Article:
Tuesday, August 21, 2012

Treat or remove? Suburbs struggle with ash borer

From the Daily Herald
Second of two parts

Sam Moser fights the emerald ash borer to save the lovely tree canopy on his street.

Jim Bell, meanwhile, sees the green of dollars as well as leaves. For him, treating infested trees is part of a larger plan to save the Elgin ash trees he can, while preventing a budget disaster in his city.

The viewpoints of an Arlington Heights homeowner who worries about hundreds of trees in his neighborhood and the Elgin parks superintendent responsible for 7,000 public ash trees are different. But they both believe that ash trees can and should be treated, and insecticides are critical in the battle against this tiny bug.

As late as 2006, when the first Illinois emerald ash borers were confirmed in Kane County, officials thought the infestation could be contained by quickly cutting down infected trees.

They soon learned that did not work — mainly because the pest takes three or four years to cause noticeable damage and was already widespread before its detection. Scientists now insist some trees can be saved if treated.
 Certified arborist David Taylor with Sunrise Tree Service fits hoses that will deliver pesticide to an ash tree in Arlington Heights to help it fight the emerald ash borer.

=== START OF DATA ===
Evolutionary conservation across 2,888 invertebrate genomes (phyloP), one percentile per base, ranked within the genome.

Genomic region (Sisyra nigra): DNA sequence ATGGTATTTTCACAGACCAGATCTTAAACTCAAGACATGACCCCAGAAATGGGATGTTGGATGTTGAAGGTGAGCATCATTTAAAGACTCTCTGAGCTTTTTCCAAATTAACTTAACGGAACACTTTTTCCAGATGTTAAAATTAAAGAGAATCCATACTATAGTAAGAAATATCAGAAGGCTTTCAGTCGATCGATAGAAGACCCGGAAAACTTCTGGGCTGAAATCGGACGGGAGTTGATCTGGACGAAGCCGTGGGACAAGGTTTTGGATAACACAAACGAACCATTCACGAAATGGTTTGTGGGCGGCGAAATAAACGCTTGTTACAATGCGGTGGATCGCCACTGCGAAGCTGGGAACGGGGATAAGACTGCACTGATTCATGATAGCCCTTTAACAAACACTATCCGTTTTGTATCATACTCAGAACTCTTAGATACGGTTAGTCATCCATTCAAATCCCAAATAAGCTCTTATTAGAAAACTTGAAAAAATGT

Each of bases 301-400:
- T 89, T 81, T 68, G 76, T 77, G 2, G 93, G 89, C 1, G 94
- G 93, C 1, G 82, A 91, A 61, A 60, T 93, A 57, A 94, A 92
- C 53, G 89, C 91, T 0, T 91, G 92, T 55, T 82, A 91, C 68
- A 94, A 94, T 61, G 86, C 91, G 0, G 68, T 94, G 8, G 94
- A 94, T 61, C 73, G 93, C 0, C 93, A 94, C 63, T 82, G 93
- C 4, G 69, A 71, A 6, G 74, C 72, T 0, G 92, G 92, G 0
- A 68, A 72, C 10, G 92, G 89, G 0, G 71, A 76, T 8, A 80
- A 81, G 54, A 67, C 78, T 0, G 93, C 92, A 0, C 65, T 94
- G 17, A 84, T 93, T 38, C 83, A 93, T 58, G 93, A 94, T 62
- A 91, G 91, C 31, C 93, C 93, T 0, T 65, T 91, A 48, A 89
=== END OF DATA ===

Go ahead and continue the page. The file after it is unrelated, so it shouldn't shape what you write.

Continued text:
But treating trees can be a financial gamble, especially if they are already infested, and Scott Schirmer, emerald ash borer program manager for the Illinois Department of Agriculture, doesn't believe any suburban ash trees have escaped the borer.

While many sources say a tree can be treated and saved if at least 60 percent of the canopy — leaves and branches — is alive, there is not universal agreement. Wayne White, a Michigan arborist whose Emerald Tree Care has followed the pest to Illinois, says he will not guarantee a tree can be saved if the canopy shows any damage.

And over the years the cost of professionally treating a tree eventually adds up to the price of removing and replacing it, he said.

“You don't want to waste money treating an ugly tree,” said White. “The tree is not going to look any better than it does today.”

Read the rest of the article HERE.


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